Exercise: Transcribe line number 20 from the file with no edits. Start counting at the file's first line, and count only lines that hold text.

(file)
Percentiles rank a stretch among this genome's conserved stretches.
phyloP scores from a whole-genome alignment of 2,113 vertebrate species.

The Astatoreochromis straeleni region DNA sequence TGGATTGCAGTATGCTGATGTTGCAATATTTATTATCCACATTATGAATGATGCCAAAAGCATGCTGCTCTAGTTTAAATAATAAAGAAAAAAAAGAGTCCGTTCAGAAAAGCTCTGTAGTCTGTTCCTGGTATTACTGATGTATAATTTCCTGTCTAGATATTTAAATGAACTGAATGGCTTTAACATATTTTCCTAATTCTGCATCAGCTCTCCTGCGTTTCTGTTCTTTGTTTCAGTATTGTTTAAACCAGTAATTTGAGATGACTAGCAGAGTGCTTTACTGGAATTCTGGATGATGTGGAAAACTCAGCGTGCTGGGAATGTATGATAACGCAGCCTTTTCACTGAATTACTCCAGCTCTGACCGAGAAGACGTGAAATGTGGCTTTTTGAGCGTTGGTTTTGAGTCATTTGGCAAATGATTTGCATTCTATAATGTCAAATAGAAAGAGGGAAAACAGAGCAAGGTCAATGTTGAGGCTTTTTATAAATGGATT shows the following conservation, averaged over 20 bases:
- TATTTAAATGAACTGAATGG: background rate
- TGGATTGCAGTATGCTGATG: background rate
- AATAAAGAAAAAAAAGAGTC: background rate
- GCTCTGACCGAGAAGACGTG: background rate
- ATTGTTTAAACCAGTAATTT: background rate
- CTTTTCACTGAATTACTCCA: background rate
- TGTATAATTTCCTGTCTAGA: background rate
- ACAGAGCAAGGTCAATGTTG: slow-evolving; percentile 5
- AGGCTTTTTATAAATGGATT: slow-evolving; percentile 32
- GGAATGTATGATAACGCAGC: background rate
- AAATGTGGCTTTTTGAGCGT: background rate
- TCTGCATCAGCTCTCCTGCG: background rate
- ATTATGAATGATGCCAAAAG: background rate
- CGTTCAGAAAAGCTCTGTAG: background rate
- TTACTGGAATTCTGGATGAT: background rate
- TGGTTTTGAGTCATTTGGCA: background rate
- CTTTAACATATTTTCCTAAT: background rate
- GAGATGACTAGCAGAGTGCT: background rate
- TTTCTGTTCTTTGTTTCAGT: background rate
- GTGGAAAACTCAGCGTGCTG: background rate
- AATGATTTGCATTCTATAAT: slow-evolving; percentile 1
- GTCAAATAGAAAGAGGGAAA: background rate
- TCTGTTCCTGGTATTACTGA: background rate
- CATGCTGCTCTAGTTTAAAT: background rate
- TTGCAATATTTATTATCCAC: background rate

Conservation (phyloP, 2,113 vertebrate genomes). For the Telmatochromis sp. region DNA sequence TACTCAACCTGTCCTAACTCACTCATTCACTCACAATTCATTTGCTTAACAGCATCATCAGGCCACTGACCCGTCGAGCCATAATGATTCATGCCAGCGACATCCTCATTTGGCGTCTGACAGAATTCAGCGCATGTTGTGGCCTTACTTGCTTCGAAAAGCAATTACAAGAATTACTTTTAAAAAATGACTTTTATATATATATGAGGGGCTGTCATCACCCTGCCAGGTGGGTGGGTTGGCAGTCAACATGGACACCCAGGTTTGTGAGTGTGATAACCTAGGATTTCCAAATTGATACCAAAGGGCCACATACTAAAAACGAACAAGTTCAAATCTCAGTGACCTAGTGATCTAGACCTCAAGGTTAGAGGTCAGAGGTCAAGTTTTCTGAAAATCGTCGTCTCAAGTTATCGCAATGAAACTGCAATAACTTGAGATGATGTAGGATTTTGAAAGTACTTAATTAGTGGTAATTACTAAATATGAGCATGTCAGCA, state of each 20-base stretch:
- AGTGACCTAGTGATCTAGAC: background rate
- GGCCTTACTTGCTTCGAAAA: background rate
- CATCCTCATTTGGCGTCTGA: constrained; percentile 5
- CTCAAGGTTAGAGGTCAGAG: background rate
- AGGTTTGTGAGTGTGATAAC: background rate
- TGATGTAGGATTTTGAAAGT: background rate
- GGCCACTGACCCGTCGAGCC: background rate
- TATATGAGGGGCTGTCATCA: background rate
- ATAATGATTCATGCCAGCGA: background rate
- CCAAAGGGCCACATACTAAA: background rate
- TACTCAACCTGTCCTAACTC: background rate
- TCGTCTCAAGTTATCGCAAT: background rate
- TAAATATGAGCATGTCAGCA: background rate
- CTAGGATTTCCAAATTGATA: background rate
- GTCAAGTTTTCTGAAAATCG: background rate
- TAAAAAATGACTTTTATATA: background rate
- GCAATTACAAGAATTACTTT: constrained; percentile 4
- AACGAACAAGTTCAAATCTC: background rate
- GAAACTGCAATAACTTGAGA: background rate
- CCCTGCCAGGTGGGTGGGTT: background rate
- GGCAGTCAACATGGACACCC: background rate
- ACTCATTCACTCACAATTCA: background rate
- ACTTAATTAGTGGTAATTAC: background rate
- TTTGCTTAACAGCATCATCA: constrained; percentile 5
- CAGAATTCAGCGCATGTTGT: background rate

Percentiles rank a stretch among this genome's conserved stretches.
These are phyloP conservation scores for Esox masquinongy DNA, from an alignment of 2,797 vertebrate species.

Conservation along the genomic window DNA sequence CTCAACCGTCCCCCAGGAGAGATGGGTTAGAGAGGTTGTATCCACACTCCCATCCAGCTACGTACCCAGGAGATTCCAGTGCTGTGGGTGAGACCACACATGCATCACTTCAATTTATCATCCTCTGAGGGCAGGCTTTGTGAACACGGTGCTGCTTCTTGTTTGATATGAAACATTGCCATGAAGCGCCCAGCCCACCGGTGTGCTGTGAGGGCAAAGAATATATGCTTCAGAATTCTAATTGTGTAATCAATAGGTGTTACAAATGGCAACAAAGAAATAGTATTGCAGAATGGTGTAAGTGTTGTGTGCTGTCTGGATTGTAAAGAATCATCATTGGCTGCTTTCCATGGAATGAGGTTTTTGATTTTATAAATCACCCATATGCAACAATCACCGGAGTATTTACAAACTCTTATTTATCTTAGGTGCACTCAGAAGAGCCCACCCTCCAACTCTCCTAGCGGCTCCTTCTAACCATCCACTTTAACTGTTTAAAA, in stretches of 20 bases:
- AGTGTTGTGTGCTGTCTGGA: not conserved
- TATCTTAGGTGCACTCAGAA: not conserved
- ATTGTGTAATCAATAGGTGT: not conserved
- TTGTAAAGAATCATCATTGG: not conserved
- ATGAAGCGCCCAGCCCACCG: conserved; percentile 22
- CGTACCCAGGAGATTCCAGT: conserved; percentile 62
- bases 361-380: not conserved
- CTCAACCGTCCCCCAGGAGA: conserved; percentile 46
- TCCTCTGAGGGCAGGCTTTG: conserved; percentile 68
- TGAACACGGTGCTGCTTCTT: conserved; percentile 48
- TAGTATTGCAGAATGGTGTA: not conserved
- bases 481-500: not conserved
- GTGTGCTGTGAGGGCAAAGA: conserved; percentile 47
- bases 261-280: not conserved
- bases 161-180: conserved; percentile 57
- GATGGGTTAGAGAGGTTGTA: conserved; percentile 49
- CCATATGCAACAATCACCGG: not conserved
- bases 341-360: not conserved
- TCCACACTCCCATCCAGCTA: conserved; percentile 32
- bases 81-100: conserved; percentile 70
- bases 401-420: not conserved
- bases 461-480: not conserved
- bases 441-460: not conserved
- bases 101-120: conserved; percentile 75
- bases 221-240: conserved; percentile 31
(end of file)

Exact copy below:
- CTTTAACATATTTTCCTAAT: background rate